The idea that the sole aim of punishment is to prevent crime is obviously grounded upon the theory that crime can be prevented, which is almost as dubious as the notion that poverty can be prevented.
There's no greater threat to our independence, to our cherished freedoms and personal liberties than the continual, relentless injection of these insidious poisons into our system. We must decide whether we cherish independence from drugs, without which there is no freedom.
I can tell you this on a stack of Bibles: prisons are archaic, brutal, unregenerative, overcrowded hell holes where the inmates are treated like animals with absolutely not one humane thought given to what they are going to do once they are released. You're an animal in a cage and you're treated like one.
What restrains us from killing is partly fear of punishment, partly moral scruple, and partly what may be described as a sense of humor.
A man will be imprisoned in a room with a door that's unlocked and opens inwards, as long as it does not occur to him to pull rather than push.
When I was in prison, I was wrapped up in all those deep books. That Tolstoy crap - people shouldn't read that stuff.
The only difference between me and my fellow actors is that I've spent more time in jail.
Taught from infancy that beauty is woman's sceptre, the mind shapes itself to the body, and roaming round its gilt cage, only seeks to adorn its prison.
The worst prison is not of stone. It is of a throbbing heart, outraged by an infamous life.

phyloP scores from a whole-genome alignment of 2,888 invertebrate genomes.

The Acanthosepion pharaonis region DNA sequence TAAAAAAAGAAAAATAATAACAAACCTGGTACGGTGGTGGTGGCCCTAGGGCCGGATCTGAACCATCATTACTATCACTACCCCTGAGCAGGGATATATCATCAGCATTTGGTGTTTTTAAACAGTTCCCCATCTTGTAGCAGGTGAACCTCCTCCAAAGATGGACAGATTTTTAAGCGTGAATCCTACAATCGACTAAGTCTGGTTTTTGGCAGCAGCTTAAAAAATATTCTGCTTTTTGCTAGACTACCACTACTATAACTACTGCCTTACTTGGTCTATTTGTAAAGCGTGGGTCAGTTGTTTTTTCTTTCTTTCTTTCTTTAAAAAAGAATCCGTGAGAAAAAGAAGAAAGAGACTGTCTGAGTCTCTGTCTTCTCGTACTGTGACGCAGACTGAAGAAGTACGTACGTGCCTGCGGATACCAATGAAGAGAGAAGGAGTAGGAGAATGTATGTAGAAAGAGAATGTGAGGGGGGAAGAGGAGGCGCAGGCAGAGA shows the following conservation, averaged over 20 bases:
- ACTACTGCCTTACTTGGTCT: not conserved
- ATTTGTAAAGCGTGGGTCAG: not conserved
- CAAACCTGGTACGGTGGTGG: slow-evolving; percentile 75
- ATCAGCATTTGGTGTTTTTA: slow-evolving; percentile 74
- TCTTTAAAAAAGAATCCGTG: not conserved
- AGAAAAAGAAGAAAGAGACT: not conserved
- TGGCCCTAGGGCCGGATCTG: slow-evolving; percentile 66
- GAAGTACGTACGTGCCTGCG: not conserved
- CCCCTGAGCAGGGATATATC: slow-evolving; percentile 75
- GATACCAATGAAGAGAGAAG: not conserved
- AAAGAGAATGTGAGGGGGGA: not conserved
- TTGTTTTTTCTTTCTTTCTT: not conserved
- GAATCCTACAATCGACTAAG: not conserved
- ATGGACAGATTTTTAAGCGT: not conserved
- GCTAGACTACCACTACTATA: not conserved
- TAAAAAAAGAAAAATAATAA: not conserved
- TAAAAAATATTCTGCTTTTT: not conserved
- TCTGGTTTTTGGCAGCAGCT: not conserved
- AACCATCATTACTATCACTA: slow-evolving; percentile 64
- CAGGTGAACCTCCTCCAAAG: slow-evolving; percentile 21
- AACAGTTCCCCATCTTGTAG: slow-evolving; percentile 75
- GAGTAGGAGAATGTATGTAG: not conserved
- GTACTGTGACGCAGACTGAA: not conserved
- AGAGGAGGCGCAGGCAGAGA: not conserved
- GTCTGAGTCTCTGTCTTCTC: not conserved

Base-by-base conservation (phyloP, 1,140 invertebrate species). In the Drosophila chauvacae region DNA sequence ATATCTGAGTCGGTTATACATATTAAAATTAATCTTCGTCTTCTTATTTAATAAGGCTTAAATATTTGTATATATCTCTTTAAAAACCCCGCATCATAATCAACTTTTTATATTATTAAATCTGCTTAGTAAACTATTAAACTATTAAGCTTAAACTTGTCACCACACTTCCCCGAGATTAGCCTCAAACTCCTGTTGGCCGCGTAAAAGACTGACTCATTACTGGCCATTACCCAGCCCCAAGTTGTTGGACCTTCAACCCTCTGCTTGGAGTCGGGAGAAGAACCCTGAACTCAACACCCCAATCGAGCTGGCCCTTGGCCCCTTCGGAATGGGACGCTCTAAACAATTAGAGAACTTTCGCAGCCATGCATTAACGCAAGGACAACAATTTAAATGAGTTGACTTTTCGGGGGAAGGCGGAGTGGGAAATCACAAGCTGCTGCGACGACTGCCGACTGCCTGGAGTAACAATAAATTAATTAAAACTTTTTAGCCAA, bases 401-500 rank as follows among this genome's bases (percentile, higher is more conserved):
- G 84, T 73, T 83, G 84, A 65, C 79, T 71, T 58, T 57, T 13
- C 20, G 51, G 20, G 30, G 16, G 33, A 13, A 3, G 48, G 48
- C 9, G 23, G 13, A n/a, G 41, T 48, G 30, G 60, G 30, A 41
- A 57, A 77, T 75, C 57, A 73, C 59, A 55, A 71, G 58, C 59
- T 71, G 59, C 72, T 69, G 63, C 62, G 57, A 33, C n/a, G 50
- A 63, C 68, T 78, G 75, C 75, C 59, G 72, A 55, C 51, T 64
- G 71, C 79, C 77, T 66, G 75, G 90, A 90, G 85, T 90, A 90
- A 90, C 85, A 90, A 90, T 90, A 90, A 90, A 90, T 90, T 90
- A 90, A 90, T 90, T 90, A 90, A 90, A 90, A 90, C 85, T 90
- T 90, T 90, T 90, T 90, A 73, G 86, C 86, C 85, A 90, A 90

Oh who is that young sinner with the handcuffs on his wrist? And what has he been after that they groan and shake their fists? And wherefore is he wearing such a conscience-stricken air? Oh they're taking him to prison for the colour of his hair.
Everyone is a prisoner of his own experiences. No one can eliminate prejudices - just recognize them.
I am certain that nothing has done so much to destroy the juridical safeguards of individual freedom as the striving after this mirage of social justice.
In prisons, those things withheld from and denied to the prisoner become precisely what he wants most of all.
If you treat prisoners well, they will be less angry, less inclined to violence inside prison, less likely to provoke violent actions by guards, less likely to have reason to file brutality lawsuits that cost taxpayers a bundle and waste administrators' time. And most important, well-treated prisoners will be less likely to leave prison angrier, more vicious and more inclined to criminal behavior than when they went in.